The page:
Residents of five districts in southeast Jeddah have complained about disruption of water supply to their homes after the National Water Company (NWC) changed its supply schedule.
They urged NWC to pump more water to their districts or supply water trucks free of charge as the company was responsible for the supply disruption through its network.
The residents of Al-Musaed, Quwaiza, Al-Nakheel, Al-Raghama and Al-Obaid districts in southeast Jeddah were mainly affected by the supply disruption.
The NWC said the schedule was changed in view of maintenance work at desalination plants in Shuaiba but a legal expert said citizens have the right to approach the Court of Grievances to demand compensations for the damage caused by the supply cut.
Mohammed Hassan Al-Sayyed, a resident of Nakheel district, highlighted the suffering of the residents as a result of a halt in water supply to the district.
“The water company is not following the supply schedule; sometimes it will pump water every week and other times every two weeks. Now water is pumped once every four weeks,” he said.
“When we approached the company, officials said it was beyond their control as the quantity of water they receive from Shuaiba plants was less than what they received before,” Al-Sayyed said.
“Our question is why they cut water supply only to the five districts in southeast Jeddah? People in other districts are not facing any problem,” he said.
Abid Hammad Al-Sulami from Raghama district said: “We are not receiving water from the NWC network for several weeks and we don’t know the reason.”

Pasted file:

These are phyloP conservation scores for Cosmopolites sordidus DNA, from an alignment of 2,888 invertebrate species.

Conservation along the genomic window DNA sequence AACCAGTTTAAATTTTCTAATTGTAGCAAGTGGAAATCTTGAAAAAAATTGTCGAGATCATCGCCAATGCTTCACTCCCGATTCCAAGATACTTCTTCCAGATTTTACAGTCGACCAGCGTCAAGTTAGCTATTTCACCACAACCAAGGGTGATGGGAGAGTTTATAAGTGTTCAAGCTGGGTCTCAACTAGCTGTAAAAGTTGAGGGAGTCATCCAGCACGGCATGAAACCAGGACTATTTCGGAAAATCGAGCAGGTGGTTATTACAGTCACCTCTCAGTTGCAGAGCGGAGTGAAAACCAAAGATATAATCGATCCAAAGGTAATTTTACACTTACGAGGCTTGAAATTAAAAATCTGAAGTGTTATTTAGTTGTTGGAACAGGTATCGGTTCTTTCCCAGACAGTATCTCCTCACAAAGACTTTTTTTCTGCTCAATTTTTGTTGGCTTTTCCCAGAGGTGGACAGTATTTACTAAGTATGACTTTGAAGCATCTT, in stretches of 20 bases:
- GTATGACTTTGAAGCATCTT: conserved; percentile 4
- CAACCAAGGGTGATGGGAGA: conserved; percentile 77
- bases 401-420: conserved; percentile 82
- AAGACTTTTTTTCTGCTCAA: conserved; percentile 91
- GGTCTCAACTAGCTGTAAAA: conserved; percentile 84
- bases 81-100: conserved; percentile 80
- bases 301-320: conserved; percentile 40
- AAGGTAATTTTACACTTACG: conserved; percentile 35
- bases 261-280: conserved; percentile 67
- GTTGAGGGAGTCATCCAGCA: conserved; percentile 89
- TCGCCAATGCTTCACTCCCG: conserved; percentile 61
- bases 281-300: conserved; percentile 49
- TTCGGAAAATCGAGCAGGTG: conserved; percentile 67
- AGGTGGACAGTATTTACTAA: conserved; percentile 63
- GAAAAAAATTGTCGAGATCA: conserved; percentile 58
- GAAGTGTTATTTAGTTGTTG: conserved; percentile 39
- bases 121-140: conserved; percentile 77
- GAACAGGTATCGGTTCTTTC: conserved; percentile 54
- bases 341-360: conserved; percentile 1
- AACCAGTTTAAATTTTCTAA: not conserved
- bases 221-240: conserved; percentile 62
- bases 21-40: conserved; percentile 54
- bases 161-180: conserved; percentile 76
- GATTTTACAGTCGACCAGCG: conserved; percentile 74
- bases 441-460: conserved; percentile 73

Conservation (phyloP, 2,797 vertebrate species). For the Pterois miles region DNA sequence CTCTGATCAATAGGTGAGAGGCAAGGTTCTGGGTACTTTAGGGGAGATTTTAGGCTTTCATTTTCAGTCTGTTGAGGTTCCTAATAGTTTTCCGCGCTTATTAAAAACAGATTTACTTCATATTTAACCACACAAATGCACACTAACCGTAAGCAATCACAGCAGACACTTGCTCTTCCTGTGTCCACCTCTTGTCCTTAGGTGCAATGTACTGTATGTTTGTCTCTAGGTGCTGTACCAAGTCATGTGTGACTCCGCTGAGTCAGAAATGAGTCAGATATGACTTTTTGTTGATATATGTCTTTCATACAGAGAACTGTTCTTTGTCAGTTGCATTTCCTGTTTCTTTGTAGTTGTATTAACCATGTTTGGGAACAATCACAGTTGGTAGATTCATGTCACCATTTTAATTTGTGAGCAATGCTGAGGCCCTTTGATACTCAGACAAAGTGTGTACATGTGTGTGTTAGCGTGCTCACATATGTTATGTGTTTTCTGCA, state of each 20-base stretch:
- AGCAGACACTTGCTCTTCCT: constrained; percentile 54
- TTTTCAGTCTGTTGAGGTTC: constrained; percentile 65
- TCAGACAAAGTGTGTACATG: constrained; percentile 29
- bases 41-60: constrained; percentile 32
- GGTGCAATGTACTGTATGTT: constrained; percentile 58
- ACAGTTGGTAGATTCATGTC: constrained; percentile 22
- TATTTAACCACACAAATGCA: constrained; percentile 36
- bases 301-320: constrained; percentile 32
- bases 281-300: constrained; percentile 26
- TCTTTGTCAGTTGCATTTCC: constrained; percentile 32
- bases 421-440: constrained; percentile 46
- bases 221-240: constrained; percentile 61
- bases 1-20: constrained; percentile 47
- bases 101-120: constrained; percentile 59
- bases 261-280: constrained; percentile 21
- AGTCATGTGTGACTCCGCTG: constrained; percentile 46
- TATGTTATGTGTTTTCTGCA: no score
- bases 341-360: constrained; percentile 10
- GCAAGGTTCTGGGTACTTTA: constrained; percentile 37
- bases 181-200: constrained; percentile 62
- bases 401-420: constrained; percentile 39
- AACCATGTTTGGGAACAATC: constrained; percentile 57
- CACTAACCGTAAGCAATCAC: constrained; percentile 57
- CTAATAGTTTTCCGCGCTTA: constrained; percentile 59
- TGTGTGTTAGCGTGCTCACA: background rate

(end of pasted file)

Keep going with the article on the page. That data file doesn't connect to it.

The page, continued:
The company was sending conflicting SMS messages to justify the disruption in supply. “Sometimes they say it was because of a network problem and at other times they attribute the problem to a shortage of supply from Shuaiba,” Al-Sulami told Al-Madina Arabic daily.
He urged the company to be transparent in its dealings with customers as they have the legitimate right to know the reason for the supply cut and be informed of any schedule change.
“If people know about a possible supply cut in advance, they can adopt alternative measures to ensure water supply to their homes,” he explained.
Hussein Al-Harbi of Al-Musaed district said he was facing problems to supply water to his residential building with nine apartments as the NWC allows the use of water trucks once every three days.
“My building needs two water trucks every 48 hours but the company insists one truck every 72 hours. I don’t know how I can ensure water supply to meet the minimum requirements of my tenants,” he added.
Faraj Al-Saedi from Al-Obaid district urged the NWC to allow water trucks free of charge as a compensation for causing the supply disruption. “The company punishes citizens every time they violate regulations. At the same time citizens are not receiving the services they deserve from the company,” Al-Saedi said.
“The company should at least allow enough number of water trucks charging a nominal fee,” said Al-Saedi.
Rajab Al-Shahri from Al-Raya district wondered why the company was keeping mum on the leakage in pipes that leads to wasting huge quantities of water due to a network problem.
“The NWC has not done anything to stop the leakage and instead they punish citizens by pumping less water. This is unacceptable,” Al-Shahri told Al-Madina.
Lawyer Saud Bin Abdul Kareem Al-Qadi said citizens have the right to demand compensation from the NWC for the disruption in supply. “This disruption has forced many citizens to get water from other sources despite a agreement they have with the authorized supplier, which is the NWC. This is unacceptable.”
He said if the water company fails to solve the problem within 60 days, citizens could file a lawsuit for damages.
Mohammed Bin Ahmed Al-Zahrani, director of NWC’s business unit in Jeddah, said the company was strictly following the supply schedule except at times when there is a shortage in supply from the Shuaiba plants or in case of any emergency.
He acknowledged that water supply to the five districts was disrupted due to maintenance work at Shuaiba plants. “The disruption was only for a short period and normal supply resumed soon after completing maintenance,” he added.